Oh, you can view only a section of the animations if you want. Just press play and then type in the numbers of the animation frames you want to see. So if we only want to see what it looks like for animations 5-12 only, we would press play and type in 5 and then 12 in the number boxes.
Getting it to work
Well I think it’s time to export this puppy and get it animated in wolfy!
Be sure that before you save your model is textured! I think it might be a bug but the model doesn’t always load the texture properly. Go in the 3D view and right click. Select “textured”. If no texture appears in the model you can go to the Materials tab and just reload the texture. It should still skin the same. Milkshape needs to reload the texture is all.
The other important thing to do now is to move the entire model near the XYZ colored axis. You’ll need to know where this axis is, later on, in relation to the model. You could (in this case) make the XYZ colored axis flush with the ground or you could put it at the center of the model. As long as you know where it is in relation to the model. This is actually easier said then done. To move the model AND the bones together you’ll need to select all the faces and then go and click on “Select” and “joint” under the Model tab. REMEMBER that to move the bones together you deal with the control joint ONLY. While holding shift, left click on the control joint for the large rotor and then the tail rotor. With all this selected you’re now able to move the model. You can not rotate the model, however, or the bones will become misaligned. The best way to avoid this mess is to make sure the model is correctly aligned with the xyz axis before doing any animation. It’s o.k. though.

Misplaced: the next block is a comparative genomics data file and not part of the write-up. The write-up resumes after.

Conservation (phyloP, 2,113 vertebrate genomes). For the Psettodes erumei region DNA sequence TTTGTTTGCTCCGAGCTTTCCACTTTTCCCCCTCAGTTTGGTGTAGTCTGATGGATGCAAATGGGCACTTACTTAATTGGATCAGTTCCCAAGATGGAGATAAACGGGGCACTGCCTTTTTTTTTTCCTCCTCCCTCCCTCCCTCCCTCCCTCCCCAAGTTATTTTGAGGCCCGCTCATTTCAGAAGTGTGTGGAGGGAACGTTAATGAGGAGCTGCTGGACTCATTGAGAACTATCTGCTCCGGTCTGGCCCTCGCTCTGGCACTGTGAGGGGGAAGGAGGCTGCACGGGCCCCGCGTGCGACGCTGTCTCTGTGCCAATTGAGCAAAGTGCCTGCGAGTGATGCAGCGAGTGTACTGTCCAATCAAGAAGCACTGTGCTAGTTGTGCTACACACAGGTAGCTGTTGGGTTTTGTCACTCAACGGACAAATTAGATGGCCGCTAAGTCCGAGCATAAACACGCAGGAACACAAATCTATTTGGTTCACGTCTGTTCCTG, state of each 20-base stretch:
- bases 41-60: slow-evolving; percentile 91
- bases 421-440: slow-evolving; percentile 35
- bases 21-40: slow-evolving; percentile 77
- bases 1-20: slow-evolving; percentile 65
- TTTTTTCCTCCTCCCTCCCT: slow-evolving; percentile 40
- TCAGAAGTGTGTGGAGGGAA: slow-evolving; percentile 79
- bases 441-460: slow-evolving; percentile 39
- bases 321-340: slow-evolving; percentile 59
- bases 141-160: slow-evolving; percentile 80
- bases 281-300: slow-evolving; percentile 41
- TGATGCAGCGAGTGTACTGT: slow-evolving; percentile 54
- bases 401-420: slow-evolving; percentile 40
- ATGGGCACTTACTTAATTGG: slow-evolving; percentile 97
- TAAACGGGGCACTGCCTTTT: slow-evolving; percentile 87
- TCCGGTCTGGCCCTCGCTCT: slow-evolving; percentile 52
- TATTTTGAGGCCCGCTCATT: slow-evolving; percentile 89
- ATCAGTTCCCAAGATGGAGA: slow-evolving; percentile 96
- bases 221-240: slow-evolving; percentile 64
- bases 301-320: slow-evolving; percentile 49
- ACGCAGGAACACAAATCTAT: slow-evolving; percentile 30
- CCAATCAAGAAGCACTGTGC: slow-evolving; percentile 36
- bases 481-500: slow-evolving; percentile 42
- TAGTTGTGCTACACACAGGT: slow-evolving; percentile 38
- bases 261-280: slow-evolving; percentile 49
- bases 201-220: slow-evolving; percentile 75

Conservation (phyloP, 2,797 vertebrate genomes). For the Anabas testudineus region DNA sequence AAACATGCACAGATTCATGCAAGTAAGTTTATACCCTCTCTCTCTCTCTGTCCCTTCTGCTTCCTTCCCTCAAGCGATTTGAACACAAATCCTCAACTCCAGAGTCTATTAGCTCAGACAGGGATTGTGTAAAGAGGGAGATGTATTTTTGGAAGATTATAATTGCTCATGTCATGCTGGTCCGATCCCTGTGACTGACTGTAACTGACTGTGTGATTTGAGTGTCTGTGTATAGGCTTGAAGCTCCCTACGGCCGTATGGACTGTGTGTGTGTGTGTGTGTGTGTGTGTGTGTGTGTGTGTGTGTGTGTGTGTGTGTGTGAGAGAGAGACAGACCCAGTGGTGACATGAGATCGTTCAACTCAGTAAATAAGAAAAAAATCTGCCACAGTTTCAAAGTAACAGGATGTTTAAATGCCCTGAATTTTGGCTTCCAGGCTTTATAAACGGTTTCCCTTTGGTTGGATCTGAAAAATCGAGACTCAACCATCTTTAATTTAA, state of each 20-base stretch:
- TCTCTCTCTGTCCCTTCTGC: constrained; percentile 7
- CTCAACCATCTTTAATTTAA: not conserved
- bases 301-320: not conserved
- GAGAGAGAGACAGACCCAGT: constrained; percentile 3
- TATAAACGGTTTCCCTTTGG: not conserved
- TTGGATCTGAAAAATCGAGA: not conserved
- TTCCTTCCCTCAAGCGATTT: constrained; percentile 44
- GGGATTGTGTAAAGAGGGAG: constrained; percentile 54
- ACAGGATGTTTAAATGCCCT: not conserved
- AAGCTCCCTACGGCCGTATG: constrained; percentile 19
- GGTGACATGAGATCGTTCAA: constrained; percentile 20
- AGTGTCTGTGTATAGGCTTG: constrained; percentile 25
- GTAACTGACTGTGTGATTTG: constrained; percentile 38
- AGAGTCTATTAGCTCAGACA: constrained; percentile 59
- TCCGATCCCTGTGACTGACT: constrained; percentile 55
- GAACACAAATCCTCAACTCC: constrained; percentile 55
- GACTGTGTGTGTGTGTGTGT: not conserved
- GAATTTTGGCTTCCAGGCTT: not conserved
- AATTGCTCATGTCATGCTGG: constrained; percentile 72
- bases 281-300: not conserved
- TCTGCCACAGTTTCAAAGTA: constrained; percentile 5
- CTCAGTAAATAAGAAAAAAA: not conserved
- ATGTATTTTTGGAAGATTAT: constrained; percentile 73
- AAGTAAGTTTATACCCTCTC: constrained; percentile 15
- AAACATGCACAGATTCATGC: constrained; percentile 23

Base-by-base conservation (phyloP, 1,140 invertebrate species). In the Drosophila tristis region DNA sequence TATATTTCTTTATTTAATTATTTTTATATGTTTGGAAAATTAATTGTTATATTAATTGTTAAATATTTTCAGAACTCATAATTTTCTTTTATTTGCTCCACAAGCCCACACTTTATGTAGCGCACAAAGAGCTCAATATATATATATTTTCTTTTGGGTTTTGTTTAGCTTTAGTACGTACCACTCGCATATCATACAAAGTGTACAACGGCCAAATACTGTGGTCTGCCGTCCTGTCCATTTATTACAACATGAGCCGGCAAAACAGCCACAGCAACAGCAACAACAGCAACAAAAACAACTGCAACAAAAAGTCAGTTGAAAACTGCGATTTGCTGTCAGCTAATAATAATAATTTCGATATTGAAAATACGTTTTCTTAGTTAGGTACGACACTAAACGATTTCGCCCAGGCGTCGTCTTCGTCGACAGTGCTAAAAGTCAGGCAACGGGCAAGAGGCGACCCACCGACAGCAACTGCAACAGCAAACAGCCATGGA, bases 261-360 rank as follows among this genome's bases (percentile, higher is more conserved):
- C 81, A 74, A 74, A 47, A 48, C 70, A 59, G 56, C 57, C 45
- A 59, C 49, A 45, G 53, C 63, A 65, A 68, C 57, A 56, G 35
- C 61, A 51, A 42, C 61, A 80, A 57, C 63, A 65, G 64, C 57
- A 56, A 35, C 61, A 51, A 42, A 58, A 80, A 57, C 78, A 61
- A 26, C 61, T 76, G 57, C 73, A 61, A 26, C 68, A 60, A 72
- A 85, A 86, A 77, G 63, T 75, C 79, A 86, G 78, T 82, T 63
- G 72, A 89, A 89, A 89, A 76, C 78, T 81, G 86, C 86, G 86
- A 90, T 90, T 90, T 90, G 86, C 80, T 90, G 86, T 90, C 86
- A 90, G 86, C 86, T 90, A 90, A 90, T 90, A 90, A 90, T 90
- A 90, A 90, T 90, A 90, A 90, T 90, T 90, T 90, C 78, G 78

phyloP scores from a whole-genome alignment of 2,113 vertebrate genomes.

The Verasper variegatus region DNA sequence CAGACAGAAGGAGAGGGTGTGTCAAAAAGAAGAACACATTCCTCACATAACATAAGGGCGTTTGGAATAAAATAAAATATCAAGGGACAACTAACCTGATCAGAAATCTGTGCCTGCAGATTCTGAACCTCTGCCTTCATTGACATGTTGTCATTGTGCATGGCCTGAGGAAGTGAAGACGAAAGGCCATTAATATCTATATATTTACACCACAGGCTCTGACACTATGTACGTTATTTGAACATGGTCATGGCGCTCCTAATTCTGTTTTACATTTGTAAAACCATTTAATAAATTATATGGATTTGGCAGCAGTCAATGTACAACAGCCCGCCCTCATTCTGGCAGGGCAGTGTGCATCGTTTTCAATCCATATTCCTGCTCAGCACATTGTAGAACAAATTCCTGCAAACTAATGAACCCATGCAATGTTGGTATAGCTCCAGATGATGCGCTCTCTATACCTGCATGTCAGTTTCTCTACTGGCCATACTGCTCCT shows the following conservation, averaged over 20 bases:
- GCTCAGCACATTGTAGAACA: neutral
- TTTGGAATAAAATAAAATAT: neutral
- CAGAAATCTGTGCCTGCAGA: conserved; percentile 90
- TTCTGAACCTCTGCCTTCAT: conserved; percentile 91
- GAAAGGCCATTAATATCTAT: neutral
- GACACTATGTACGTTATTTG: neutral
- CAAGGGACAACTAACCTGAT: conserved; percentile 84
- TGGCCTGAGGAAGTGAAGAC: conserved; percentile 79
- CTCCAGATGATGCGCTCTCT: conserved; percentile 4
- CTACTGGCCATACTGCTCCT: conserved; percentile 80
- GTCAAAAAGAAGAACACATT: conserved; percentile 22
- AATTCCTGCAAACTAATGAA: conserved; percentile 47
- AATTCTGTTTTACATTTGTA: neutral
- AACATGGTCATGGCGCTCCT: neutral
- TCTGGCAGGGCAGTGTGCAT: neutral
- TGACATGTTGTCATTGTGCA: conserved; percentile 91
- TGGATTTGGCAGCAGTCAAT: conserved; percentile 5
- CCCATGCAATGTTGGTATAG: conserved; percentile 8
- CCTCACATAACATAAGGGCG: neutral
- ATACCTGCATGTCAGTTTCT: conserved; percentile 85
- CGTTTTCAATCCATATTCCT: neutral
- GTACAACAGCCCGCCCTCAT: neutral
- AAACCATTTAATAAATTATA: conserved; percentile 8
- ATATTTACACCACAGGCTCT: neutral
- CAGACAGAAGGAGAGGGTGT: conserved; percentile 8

Save the model as a .ms3d just in case.
Now we need to generate the control file again. This time we need to make 1 change from last time. In the $frames section you will write the two numbers that are in the animation boxes near the Anim button. In this case it will read “$frames 1 18”. Everything else is the same from last time.
Save the .qc file (the control file). Now export the model as an .md3 Quake III arena model with the same filename as the .qc file.